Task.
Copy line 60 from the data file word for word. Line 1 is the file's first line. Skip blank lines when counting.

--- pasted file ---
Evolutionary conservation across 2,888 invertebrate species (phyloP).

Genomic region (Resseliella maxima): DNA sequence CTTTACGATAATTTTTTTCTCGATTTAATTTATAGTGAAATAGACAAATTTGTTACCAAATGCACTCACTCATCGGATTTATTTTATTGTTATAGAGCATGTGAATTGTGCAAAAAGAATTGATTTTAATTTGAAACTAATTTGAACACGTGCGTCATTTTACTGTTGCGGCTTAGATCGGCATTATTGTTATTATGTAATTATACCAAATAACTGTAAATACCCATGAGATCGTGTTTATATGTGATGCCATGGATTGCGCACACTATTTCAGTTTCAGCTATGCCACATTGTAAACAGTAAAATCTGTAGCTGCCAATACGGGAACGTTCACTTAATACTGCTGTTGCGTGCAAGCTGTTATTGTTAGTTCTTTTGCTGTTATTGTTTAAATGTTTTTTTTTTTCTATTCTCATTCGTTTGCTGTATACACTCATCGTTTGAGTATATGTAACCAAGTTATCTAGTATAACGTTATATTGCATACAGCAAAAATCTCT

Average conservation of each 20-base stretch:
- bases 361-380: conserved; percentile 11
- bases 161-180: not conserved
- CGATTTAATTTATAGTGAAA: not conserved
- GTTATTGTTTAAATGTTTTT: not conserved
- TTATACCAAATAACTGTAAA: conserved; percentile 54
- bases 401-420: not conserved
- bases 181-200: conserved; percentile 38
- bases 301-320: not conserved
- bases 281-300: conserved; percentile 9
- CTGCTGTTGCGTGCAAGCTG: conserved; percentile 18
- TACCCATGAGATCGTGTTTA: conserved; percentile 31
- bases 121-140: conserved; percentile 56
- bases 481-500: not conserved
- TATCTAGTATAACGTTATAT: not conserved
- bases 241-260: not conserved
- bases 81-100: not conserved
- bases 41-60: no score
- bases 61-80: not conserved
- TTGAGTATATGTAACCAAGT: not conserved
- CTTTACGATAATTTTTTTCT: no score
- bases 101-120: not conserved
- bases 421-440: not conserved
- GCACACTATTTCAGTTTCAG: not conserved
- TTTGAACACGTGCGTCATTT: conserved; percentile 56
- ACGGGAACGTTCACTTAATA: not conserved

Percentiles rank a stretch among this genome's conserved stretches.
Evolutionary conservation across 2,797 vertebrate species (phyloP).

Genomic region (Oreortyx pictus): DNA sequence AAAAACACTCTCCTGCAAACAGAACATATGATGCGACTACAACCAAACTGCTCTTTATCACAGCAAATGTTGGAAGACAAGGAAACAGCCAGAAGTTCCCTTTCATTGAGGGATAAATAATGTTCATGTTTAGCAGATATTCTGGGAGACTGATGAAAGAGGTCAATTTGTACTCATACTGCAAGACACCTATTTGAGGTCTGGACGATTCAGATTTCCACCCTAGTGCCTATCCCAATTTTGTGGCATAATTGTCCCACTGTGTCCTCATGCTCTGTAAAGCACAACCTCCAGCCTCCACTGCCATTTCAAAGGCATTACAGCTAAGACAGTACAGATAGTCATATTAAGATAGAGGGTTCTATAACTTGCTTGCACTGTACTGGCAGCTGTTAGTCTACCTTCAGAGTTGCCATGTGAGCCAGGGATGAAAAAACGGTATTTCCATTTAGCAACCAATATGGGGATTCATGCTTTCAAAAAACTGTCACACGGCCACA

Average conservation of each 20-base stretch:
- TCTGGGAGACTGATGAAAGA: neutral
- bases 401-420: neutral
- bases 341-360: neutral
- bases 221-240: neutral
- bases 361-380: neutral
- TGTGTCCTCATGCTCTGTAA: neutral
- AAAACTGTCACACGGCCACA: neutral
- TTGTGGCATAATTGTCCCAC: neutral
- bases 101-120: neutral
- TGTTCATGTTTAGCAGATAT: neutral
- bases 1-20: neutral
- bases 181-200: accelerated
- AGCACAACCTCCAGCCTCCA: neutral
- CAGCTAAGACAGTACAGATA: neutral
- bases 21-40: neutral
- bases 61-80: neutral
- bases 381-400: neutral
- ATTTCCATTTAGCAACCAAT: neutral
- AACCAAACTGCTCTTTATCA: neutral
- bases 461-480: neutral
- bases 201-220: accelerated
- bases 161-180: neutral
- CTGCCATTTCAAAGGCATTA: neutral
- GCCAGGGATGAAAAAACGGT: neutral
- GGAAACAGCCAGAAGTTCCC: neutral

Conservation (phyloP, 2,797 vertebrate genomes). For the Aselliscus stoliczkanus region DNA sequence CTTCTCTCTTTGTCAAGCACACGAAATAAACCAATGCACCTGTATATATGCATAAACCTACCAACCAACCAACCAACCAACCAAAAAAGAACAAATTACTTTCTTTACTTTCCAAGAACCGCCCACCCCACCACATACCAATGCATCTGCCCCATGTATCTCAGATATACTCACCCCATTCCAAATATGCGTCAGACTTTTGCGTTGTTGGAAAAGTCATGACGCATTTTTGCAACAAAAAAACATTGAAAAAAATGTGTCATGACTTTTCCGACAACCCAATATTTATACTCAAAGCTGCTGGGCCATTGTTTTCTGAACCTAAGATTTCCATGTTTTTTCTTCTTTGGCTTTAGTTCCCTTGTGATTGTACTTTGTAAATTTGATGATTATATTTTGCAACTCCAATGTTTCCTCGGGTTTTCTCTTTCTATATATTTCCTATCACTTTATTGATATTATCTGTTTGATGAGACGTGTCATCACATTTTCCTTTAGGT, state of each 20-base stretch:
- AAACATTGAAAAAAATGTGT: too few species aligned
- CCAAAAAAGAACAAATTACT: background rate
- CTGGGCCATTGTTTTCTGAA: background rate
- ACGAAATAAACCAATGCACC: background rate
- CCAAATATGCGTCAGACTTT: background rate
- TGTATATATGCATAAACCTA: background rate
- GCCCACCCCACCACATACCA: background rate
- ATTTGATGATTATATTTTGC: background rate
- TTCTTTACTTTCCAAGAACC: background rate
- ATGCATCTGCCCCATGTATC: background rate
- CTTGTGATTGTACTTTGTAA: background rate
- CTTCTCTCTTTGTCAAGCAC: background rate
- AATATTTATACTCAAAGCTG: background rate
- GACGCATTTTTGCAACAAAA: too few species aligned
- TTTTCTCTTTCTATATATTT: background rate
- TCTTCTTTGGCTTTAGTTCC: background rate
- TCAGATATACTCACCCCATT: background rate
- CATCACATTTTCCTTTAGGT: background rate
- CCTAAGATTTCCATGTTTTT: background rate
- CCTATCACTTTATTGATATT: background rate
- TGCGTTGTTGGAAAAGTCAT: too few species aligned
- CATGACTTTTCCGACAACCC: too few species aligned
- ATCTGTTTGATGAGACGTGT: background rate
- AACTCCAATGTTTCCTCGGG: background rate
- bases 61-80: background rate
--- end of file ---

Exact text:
- CCAAAAAAGAACAAATTACT: background rate